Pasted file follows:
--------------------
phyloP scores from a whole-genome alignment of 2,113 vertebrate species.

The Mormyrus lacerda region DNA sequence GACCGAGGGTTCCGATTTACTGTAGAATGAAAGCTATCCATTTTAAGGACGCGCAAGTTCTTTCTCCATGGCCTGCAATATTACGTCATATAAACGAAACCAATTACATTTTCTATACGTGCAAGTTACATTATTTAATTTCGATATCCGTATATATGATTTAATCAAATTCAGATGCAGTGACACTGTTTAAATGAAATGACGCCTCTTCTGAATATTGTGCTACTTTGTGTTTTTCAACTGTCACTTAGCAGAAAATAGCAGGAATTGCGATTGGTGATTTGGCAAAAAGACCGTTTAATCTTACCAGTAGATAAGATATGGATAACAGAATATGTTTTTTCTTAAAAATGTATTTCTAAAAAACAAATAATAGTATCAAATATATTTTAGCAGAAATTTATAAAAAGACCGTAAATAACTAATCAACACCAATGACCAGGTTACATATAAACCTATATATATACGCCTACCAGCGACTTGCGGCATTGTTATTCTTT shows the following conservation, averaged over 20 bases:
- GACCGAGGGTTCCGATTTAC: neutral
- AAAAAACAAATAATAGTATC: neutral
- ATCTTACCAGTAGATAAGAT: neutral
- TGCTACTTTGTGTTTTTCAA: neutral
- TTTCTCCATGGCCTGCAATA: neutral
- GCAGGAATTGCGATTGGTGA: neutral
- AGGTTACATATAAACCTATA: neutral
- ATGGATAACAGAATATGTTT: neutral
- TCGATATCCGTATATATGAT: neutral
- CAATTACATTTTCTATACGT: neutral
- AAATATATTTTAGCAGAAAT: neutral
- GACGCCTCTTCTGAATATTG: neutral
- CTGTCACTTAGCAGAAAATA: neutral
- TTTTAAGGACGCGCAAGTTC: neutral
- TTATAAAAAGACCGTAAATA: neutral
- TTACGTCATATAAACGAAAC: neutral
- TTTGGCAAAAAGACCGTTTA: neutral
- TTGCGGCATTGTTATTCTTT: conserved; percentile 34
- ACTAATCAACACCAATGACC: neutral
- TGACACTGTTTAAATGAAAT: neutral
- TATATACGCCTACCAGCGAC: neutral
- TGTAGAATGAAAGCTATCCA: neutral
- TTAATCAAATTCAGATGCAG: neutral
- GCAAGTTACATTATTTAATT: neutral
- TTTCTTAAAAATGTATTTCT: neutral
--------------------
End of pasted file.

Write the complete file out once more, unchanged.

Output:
phyloP scores from a whole-genome alignment of 2,113 vertebrate species.

The Mormyrus lacerda region DNA sequence GACCGAGGGTTCCGATTTACTGTAGAATGAAAGCTATCCATTTTAAGGACGCGCAAGTTCTTTCTCCATGGCCTGCAATATTACGTCATATAAACGAAACCAATTACATTTTCTATACGTGCAAGTTACATTATTTAATTTCGATATCCGTATATATGATTTAATCAAATTCAGATGCAGTGACACTGTTTAAATGAAATGACGCCTCTTCTGAATATTGTGCTACTTTGTGTTTTTCAACTGTCACTTAGCAGAAAATAGCAGGAATTGCGATTGGTGATTTGGCAAAAAGACCGTTTAATCTTACCAGTAGATAAGATATGGATAACAGAATATGTTTTTTCTTAAAAATGTATTTCTAAAAAACAAATAATAGTATCAAATATATTTTAGCAGAAATTTATAAAAAGACCGTAAATAACTAATCAACACCAATGACCAGGTTACATATAAACCTATATATATACGCCTACCAGCGACTTGCGGCATTGTTATTCTTT shows the following conservation, averaged over 20 bases:
- GACCGAGGGTTCCGATTTAC: neutral
- AAAAAACAAATAATAGTATC: neutral
- ATCTTACCAGTAGATAAGAT: neutral
- TGCTACTTTGTGTTTTTCAA: neutral
- TTTCTCCATGGCCTGCAATA: neutral
- GCAGGAATTGCGATTGGTGA: neutral
- AGGTTACATATAAACCTATA: neutral
- ATGGATAACAGAATATGTTT: neutral
- TCGATATCCGTATATATGAT: neutral
- CAATTACATTTTCTATACGT: neutral
- AAATATATTTTAGCAGAAAT: neutral
- GACGCCTCTTCTGAATATTG: neutral
- CTGTCACTTAGCAGAAAATA: neutral
- TTTTAAGGACGCGCAAGTTC: neutral
- TTATAAAAAGACCGTAAATA: neutral
- TTACGTCATATAAACGAAAC: neutral
- TTTGGCAAAAAGACCGTTTA: neutral
- TTGCGGCATTGTTATTCTTT: conserved; percentile 34
- ACTAATCAACACCAATGACC: neutral
- TGACACTGTTTAAATGAAAT: neutral
- TATATACGCCTACCAGCGAC: neutral
- TGTAGAATGAAAGCTATCCA: neutral
- TTAATCAAATTCAGATGCAG: neutral
- GCAAGTTACATTATTTAATT: neutral
- TTTCTTAAAAATGTATTTCT: neutral